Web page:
And if I thought returning to the UK would kickstart my climate enthusiasm, I was sorely mistaken. Arriving back in Edinburgh after so long away only propelled me further into a state of disillusionment. A fractured Conservative government, talk of a global energy crisis and a rampant housing crisis. The ever-increasing list of more pressing concerns shunted climate politics firmly to the bottom of my agenda. And what’s more, everything just seemed so goddamn depressing. It was hard to find the strength to get up, let alone to care. 

In this age of gloom and doom I found it hard to visualise myself with a future. 


Making long term goals seemed futile when I struggled to conceive of a world ten years from now. With so much uncertainty, the idea of committing myself to a career path seemed hopeless. When friends asked me what I planned to do after uni, I would coyly reply “there’s no point in getting a job, don't you know the world is ending?”. I made plans in yearly intervals, overwhelmed by the prospect of planning ahead. And so, I committed myself to a few months of climate nihilism. All hope was lost, what was the point in even trying?

And it is in this state of climate cynicism that I find myself sipping a £3.20 latte out of a Styrofoam cup with not a care in the world. Life as we know it is ending, let me caffeinate in peace before we watch the world burn. 

And who can blame me for feeling this way when year on year global climate rhetoric only becomes increasingly depressing? Bushfires, hurricanes, Jeffrey Bezos pissing carbon into the stratosphere. An endless tirade of statistics, climate sceptics and natural disasters. I can’t help but think back to last year’s COP-26 summit in Glasgow, an event I attended for two days, marching in the rain with my friends. I was unbelievably proud to be there, endlessly humbled by the groups of young people fighting for a future they believed in. People from all walks of life marching with a common aim, a universal wish for a better future. Yet, despite it all, the event was little more than a farce; promises to “phase out” coal were replaced with a frustratingly ambiguous “phase down” and commitments to 1.5 degrees were largely abandoned. Tens of thousands of people mobilised in climate solidarity, and for what?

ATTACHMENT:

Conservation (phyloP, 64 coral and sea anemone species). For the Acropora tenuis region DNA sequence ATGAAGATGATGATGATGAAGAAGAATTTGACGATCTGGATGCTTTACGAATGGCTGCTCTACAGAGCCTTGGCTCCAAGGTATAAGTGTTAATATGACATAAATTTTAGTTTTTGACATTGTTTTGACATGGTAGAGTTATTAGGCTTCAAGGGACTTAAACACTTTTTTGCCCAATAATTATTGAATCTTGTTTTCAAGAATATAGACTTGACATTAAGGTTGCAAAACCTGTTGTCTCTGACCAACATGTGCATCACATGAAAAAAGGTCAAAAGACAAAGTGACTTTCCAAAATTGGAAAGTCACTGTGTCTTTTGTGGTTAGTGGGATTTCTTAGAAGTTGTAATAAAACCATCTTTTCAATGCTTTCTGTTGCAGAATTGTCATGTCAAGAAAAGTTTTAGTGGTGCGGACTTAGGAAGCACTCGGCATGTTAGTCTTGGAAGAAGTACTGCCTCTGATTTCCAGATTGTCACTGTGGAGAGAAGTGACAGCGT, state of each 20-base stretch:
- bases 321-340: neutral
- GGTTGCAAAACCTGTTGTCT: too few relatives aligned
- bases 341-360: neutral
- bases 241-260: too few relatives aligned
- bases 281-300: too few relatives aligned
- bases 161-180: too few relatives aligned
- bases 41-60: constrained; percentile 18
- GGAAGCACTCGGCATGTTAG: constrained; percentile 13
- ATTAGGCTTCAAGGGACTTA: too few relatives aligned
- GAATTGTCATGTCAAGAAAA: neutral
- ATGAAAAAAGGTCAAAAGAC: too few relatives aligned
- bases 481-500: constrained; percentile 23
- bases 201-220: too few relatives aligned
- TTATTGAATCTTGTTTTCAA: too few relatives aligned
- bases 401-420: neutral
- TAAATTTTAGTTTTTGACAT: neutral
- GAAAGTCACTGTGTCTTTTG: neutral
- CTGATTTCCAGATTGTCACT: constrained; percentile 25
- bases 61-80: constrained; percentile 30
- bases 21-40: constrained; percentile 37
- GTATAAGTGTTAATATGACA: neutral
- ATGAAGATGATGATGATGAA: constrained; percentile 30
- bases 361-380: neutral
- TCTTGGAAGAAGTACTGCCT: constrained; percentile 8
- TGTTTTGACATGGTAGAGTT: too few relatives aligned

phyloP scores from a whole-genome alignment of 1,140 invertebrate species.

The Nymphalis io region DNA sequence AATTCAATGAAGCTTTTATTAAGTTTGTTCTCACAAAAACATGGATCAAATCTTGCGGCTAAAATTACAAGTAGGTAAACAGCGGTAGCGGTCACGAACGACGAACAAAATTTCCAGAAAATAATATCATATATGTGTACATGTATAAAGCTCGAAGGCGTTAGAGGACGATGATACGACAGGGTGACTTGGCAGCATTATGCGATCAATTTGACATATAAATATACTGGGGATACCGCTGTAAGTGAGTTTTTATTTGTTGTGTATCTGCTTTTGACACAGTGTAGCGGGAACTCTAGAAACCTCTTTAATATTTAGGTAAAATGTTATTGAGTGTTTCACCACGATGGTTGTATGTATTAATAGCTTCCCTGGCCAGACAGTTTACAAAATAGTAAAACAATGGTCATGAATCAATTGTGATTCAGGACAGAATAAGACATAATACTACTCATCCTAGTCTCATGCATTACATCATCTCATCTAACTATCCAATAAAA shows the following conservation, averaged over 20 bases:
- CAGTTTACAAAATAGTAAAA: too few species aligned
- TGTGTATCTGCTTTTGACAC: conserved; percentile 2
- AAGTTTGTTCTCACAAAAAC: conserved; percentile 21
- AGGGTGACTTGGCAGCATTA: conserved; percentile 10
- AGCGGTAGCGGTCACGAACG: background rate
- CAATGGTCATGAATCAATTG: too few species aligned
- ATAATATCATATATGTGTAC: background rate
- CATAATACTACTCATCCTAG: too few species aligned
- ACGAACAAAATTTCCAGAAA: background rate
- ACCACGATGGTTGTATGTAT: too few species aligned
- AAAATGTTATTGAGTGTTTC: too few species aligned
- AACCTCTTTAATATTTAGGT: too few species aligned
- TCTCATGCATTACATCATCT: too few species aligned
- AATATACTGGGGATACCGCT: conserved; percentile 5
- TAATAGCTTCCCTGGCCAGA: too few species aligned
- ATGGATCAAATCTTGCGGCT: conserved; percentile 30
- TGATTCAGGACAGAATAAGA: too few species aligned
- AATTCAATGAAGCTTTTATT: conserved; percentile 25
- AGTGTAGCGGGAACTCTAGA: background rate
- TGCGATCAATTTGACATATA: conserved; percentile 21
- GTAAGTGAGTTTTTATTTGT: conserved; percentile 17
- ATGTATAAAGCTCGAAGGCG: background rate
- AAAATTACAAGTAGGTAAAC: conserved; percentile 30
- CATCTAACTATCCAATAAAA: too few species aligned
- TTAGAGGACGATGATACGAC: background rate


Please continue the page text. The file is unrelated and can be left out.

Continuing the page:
Reflecting on my newfound apathy, I've realised that not caring about the climate has been fun.


I worry less and have lots more free time. I am rarely consumed by guilt and book inexpensive mini breaks to Europe. Climate denial is glamorous and ever so sexy. It is Aperol spritzes on balconies on weekends away, it is steak dinners and a new outfit at Christmas. Giving a shit about the climate is anything but. It is long, expensive bus rides, struggles with Mooncups in public loos and staycations in the rain. And here lies the problem. Who would want the latter when the former is just so damn irresistible?

Caring about the climate needs a rebrand. Because surely there’s nothing hotter than fighting tooth and nail for a future you believe in? Until we change our attitudes towards climate change, who can blame people for taking the easy route out? Let’s make giving a shit unbelievably sexy. Because since when has ignorance been so hot? 

And so, after a yearlong hiatus I’m committing myself back to the cause. A cause that I’m ashamed to say I ever abandoned at all. Because climate denial is anything but glamorous, it is an excuse for inaction, a wilful ignorance in exchange for an easy life, it is passing the blame and admitting defeat. It is so easy to check out when there is no one holding you accountable, when your efforts feel futile, and all hope seems lost. But hope is all we have. Hope is the only thing that stands in the way of us and climate collapse. And so, with pleasure, I am waving goodbye to my climate apathy. Because now is not the time to give up, now more than ever we must find it within ourselves to look past the doom and gloom. To find the glimpse of hope that may make it all worthwhile. Because surely there is nothing hotter than giving a shit?

bottom of page